Hematologic Cancers

For patients with non-Hodgkin lymphoma (NHL) receiving chemotherapy, primary prophylaxis against febrile neutropenia (FN) can safely be administered on the same treatment day, if necessary, according to a review of patients from the Cleveland Clinic, presented at the 2013 American Society of Hematology annual meeting.
This article discusses ongoing clinical investigations of the agent in a wide range of therapeutic areas.
Bendamustine is currently approved for the treatment of chronic lymphocytic leukemia (CLL), and many ongoing studies are investigating its efficacy in drug combinations.
Bendamustine has demonstrated activity as monotherapy and in combination for patients with lymphoid and hematologic as well as solid tumors.
At the 54th Annual Meeting of the American Society of Hematology, a number of abstracts were presented demonstrating the efficacy and toxicities of bendamustine either alone or in combination with other agents for the treatment of several lymphoid malignancies such as chronic lymphocytic leukemia (CLL) and indolent as well as aggressive non-Hodgkin lymphoma (NHL).
An investigational oral proteasome inhibitor known as MLN9708 had such promising results in phase 1 and 2 trials that it is currently in phase 3 testing. If results are positive, the drug is expected to be approved as soon as 2014.
In August 2012, vincristine sulfate LIPOSOME injection (VSLI) (Marqibo) was granted accelerated approval by the US Food and Drug Administration (FDA) for the treatment of adult patients with Philadelphia chromosome-negative (Ph-) acute lymphoblastic leukemia (ALL) in second or greater relapse or whose disease has progressed after 2 or more regimens.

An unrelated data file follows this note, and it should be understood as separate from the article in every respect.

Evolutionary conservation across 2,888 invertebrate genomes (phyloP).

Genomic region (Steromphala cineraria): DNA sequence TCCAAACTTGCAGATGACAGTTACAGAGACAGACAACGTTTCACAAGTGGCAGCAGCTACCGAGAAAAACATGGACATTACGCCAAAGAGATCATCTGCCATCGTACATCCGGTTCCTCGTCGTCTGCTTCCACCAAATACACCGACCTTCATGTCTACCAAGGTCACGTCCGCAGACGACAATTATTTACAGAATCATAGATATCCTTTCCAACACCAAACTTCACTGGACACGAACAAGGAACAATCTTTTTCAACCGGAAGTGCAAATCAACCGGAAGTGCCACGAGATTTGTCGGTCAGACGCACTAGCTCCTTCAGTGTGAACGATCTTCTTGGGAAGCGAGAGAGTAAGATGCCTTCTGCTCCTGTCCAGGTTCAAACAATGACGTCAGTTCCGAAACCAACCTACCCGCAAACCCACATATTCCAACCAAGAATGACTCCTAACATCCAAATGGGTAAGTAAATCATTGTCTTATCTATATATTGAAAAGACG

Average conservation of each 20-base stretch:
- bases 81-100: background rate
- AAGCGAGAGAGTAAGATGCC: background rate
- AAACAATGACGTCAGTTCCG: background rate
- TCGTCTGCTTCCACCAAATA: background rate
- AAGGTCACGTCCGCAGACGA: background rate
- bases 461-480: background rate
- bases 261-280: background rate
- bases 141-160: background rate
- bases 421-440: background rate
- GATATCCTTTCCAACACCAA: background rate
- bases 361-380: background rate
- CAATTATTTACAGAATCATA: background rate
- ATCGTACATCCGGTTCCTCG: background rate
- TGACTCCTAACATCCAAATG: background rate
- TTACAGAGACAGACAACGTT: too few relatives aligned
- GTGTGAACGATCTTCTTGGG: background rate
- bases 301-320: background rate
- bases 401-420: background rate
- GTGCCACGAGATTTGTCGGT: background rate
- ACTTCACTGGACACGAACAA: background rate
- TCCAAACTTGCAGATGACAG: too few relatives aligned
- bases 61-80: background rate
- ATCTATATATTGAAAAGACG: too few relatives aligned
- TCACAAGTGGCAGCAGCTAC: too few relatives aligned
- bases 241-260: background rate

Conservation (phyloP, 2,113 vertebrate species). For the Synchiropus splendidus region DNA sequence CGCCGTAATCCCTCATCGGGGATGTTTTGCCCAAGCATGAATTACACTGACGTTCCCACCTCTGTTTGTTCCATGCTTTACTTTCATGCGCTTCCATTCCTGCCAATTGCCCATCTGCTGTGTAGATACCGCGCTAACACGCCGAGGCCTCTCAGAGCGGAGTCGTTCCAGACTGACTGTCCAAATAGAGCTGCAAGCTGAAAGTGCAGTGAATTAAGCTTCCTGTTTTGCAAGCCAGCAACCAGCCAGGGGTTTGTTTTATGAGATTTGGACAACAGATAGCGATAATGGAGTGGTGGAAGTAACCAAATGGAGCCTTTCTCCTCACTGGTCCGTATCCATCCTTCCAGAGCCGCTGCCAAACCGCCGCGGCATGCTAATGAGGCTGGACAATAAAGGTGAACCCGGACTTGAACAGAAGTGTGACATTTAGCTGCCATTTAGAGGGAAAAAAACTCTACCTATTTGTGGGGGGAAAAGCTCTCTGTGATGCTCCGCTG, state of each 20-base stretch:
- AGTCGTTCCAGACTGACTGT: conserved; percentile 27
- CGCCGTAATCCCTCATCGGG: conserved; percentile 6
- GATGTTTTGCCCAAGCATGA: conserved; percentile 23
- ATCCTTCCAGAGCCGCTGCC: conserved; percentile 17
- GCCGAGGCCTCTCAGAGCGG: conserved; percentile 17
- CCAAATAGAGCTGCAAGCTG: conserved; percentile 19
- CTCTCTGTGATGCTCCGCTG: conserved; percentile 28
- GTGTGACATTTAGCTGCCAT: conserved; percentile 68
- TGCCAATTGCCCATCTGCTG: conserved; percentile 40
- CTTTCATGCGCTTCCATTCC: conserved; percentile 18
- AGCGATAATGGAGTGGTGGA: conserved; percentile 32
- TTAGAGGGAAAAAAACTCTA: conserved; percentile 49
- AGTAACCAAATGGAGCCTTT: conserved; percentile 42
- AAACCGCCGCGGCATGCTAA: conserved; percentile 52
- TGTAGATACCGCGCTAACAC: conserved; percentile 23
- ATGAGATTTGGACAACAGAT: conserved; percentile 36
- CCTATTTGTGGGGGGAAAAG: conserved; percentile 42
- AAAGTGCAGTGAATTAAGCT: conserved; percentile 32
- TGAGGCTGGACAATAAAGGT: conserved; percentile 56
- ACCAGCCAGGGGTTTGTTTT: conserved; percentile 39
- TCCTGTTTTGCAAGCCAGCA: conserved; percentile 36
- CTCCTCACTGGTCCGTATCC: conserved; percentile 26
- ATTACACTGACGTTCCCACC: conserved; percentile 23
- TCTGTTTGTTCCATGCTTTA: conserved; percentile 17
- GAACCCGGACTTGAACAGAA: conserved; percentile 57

Joseph C. Alvarnas, MD, discussed new drugs that might improve outcomes for relapsed/refractory acute lymphoblastic leukemia (ALL) at the National Comprehensive Cancer Network 7th Annual Congress on Hematologic Malignancies.1 Alvarnas is director of medical quality and clinical associate professor at City of Hope Comprehensive Cancer Center in Duarte, California.
The management of relapsed/refractory acute lymphoblastic leukemia (ALL) is a vexing problem and requires extensive, aggressive supportive care throughout the course of therapy, explained Joseph C. Alvarnas, MD, City of Hope Comp­rehensive Cancer Center, Duarte, Cali­fornia, in a presentation at the National Com­prehensive Cancer Network (NCCN) 7th Annual Congress on Hematologic Malignancies.1

The best strategy for management of low-tumor-burden follicular lymphoma (FL) following response to induction therapy is controversial. The phase 3 RESORT study compared maintenance rituximab therapy versus rituximab retreatment at disease progression, and results suggest that retreatment is the preferred approach. The study was presented at the 53rd Annual Meeting of the American Society of Hematology. The strategies achieved a similar time to treatment failure (TTTF) in this FL patient population, with no difference in quality of life or anxiety at 12 months.

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